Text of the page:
There’s nothing a good night’s sleep can’t fix—but what if you can’t get eight solid hours? What you eat and do during the day has a huge impact on your shuteye. The right sleep recipe, one that takes into account routine, environment, diet, and stress management, will help you get better rest.
Nuts—Nutrient-packed nuts offer a small helping of protein to keep you full through the night without stressing your digestion, and they’ve each got their own special powers. Walnuts are high in tryptophan and natural melatonin, essential sleep starters. Almonds are full of magnesium, a gentle muscle relaxer and sleep promoter. Heated almond milk with cardamom is a great alternative to the ubiquitous warm milk before bed.
Cherries—These red gems contain natural melatonin. If you can’t find the real thing, studies show drinking tart cherry juice helps relieve insomnia.
Bananas—Rich in soothing minerals such as potassium and magnesium, bananas have tons of health benefits, from sounder sleep to better brain health. Eat them plain or mix them up in a smoothie with almond butter.
Salmon—Salmon and other cold-water fish are high in Omega-3s, essential fatty acids that improve mood and reduce anxiety—both conducive to better sleep. Omega-3s also give your brain the building blocks it needs for vital overnight repair. If fish for dinner isn’t appealing, try a fish or krill oil supplement.
Sweet potatoes—If deep, restful sleep is what you seek, opt for complex carbs. Sweet potatoes drizzled with coconut oil are the perfect bedtime treat.
Caffeine—If there’s one thing coffee’s good at, it’s keeping you awake—so why would you drink it at night? Caffeine—including black tea, soda, and, yes, even chocolate—stimulates stress hormones such as cortisol, which keeps you awake in a crisis. If your circulating cortisol levels are chronically high, you won’t sleep well. Avoid caffeine after lunchtime, and your body will quickly get back to its natural cortisol cycles.
Spices—Hot, spicy food stimulates your nervous system and can cause heartburn. If you don’t want your Srirachastockpile to go to waste, have it early in the day.
Protein—Because protein takes more time and effort to digest, eating it right before bed keeps your digestive system—especially your liver—busy all night long, when it has other important jobs to do. Too much protein can lead to fitful sleep. Instead, choose easy-to-digest complex carbs for your evening snack and have a protein-rich breakfast to keep your hormones and blood sugar balanced throughout the day. You’ll reap the rewards of extra energy and improved sleep.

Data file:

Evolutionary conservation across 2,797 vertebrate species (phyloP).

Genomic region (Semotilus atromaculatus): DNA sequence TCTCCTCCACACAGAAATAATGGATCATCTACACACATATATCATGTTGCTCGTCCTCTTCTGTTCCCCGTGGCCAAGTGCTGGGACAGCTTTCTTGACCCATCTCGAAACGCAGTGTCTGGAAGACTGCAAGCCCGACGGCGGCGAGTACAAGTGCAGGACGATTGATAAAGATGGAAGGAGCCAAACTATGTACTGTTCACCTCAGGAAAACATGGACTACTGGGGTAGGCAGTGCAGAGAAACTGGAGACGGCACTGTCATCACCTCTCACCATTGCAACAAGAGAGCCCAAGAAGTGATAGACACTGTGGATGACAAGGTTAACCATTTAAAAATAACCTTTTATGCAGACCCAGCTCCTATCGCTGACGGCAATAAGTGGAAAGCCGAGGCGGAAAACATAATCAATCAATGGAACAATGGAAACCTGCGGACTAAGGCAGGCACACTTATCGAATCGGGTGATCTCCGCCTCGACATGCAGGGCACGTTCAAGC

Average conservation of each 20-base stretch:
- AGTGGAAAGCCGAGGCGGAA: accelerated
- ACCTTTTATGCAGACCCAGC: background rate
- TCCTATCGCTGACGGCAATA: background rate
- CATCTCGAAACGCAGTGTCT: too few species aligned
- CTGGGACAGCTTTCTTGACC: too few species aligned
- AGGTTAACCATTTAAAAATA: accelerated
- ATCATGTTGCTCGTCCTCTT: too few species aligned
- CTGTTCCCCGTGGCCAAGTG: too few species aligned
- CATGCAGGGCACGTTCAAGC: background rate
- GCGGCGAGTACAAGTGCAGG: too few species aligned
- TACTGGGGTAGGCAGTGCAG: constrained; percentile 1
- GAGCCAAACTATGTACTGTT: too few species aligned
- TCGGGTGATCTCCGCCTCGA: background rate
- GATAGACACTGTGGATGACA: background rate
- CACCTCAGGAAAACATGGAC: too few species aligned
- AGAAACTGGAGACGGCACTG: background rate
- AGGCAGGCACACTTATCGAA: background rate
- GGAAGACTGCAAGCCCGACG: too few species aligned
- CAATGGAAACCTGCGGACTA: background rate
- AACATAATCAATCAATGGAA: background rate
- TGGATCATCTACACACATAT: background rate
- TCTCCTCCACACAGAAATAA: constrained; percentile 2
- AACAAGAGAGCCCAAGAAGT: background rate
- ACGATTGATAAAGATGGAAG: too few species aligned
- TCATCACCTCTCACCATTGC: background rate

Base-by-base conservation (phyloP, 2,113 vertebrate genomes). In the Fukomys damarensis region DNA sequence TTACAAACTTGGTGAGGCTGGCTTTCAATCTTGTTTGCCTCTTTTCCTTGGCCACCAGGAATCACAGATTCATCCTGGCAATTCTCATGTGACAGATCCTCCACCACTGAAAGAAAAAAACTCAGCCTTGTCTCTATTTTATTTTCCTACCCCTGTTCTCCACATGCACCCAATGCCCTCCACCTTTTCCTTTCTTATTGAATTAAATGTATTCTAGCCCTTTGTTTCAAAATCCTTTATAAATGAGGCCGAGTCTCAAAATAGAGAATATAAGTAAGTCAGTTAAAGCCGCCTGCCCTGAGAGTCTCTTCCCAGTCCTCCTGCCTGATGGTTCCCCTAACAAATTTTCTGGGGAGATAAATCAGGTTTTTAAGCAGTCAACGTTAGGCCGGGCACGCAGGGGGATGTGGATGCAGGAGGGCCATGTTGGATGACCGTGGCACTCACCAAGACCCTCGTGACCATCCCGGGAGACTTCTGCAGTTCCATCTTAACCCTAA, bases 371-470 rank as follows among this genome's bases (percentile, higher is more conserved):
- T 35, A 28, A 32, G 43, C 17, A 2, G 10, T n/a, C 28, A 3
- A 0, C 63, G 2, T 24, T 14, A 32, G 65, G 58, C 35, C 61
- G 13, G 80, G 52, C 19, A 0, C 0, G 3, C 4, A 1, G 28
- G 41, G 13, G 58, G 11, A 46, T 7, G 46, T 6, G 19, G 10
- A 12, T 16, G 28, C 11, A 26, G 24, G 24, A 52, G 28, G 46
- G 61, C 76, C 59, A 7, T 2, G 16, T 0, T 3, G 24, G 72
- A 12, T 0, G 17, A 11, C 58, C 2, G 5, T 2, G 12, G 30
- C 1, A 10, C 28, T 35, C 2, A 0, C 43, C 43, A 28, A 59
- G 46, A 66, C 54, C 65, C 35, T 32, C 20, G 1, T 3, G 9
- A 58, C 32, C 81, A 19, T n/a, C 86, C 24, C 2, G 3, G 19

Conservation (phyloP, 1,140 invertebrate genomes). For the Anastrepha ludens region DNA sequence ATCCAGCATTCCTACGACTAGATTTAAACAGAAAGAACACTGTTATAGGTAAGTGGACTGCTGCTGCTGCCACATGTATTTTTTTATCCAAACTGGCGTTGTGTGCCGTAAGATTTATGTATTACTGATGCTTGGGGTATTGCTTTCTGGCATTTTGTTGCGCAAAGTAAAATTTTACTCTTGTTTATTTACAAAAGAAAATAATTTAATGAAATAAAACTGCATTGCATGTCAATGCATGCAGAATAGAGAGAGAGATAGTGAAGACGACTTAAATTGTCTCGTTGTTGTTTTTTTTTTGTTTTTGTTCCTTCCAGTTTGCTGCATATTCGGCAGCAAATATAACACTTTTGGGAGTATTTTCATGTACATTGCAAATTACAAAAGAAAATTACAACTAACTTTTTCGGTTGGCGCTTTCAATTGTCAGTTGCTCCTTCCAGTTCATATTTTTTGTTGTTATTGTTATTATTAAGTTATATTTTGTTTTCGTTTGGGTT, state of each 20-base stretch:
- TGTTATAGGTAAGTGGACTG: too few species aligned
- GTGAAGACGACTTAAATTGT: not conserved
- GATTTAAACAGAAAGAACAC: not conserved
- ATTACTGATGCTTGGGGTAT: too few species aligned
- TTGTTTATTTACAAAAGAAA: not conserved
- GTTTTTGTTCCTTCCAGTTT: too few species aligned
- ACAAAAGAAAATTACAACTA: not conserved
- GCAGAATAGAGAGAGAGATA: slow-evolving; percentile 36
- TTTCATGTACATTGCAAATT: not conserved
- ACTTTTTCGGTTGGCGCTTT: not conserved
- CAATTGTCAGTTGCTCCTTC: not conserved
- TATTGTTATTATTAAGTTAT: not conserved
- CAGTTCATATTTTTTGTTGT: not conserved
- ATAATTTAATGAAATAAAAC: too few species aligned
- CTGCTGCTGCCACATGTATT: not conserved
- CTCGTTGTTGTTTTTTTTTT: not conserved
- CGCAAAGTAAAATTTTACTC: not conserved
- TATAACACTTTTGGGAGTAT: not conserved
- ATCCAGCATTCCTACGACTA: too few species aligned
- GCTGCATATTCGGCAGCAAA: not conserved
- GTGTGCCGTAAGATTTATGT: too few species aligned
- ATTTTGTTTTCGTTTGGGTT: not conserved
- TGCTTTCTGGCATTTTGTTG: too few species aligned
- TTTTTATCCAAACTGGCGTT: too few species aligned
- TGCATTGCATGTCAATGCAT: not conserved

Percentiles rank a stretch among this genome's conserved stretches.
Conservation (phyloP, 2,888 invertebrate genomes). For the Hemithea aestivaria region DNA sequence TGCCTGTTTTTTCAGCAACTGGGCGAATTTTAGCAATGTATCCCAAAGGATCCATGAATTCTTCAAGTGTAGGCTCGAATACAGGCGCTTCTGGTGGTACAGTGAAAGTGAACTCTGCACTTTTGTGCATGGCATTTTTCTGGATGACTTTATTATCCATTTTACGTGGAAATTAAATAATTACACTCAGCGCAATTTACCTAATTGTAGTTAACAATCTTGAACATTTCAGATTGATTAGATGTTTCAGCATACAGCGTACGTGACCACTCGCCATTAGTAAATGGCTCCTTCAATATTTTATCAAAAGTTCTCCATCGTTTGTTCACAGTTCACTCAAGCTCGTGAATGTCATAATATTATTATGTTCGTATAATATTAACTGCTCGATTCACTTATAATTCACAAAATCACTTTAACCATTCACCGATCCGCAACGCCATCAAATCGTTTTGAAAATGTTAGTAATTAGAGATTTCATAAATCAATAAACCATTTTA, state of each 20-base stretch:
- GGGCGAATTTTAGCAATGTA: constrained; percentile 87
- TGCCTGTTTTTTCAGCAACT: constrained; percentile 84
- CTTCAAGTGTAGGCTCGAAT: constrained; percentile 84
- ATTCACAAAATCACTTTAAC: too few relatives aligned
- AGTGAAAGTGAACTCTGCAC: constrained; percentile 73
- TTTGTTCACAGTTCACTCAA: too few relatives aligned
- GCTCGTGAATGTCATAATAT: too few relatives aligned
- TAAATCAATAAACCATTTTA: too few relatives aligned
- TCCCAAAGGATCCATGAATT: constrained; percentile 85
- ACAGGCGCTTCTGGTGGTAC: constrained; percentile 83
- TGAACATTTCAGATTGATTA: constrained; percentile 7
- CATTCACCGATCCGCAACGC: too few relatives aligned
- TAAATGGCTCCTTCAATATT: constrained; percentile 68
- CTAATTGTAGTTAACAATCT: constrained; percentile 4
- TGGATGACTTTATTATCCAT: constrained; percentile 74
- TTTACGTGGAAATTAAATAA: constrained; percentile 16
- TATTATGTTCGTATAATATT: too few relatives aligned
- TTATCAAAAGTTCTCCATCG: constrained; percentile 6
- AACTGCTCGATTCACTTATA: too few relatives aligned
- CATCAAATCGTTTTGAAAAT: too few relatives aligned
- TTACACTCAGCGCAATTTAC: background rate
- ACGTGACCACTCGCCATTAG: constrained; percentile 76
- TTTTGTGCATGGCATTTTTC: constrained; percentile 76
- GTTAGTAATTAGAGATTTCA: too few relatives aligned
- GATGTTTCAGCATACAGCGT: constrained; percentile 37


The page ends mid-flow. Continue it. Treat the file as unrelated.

Fat—Like protein, fat taxes your digestion. Since it boosts acid production, it can also cause heartburn. If you’re craving a satisfying snack before bed, try warm coconut milk, or a sweet potato with coconut oil.
Alcohol—Though it may seem like alcohol helps you get to sleep, it keeps you from reaching the deeper phases, where the real magic happens. If you drink before bed, your body never gets a chance to do vital repairs.
Lights out—Serotonin and melatonin are two sides of the same coin. Daylight stimulates serotonin production, which keeps you awake, and when it’s dark, your body makes sleep-inducing melatonin. Blackout curtains or a sleep mask will help regulate your natural hormone cycles for better sleep.
Quiet—Even if it feels like you can sleep through anything, your body is hard-wired to respond to noise. With every minor (or major) disturbance, your nervous system gets stirred up, affecting your sleep quality.
Exercise—If you have trouble sleeping, best get moving early in the day as some people find exercise overly stimulating before bed. Regardless, to slow yourself down at night, the key is to get your heart rate up by day.
Screen time—We know, Netflix marathons are hard to resist. But screens—TV, laptop, and smartphone alike—are too stimulating for your sleep-deprived brain. Remember, bright lights signal your body to produce chemicals that make you feel awake. Powering down your devices and dimming the lights an hour or two before bed helps your body prep for sleep. Curl up with a good book or your journal instead. Knitting —or any other calming hobby—is a great way to unwind.
Relax—Like caffeine, stress cues up your fight or flight response, dumping cortisol and other chemicals into your system so you’ll be awake and ready for the perceived threat. Deep breathing exercises and calming visualizations will go a long way to bringing your body back to baseline.
If diet and lifestyle don’t do the trick, try some natural sleep aids. Gentle chamomile will help a mild case, but if your insomnia is severe, opt for passionflower or valerian. 5-HTP taken before bed can help your body make melatonin. Sweet dreams!
Darcy Smith, RNCP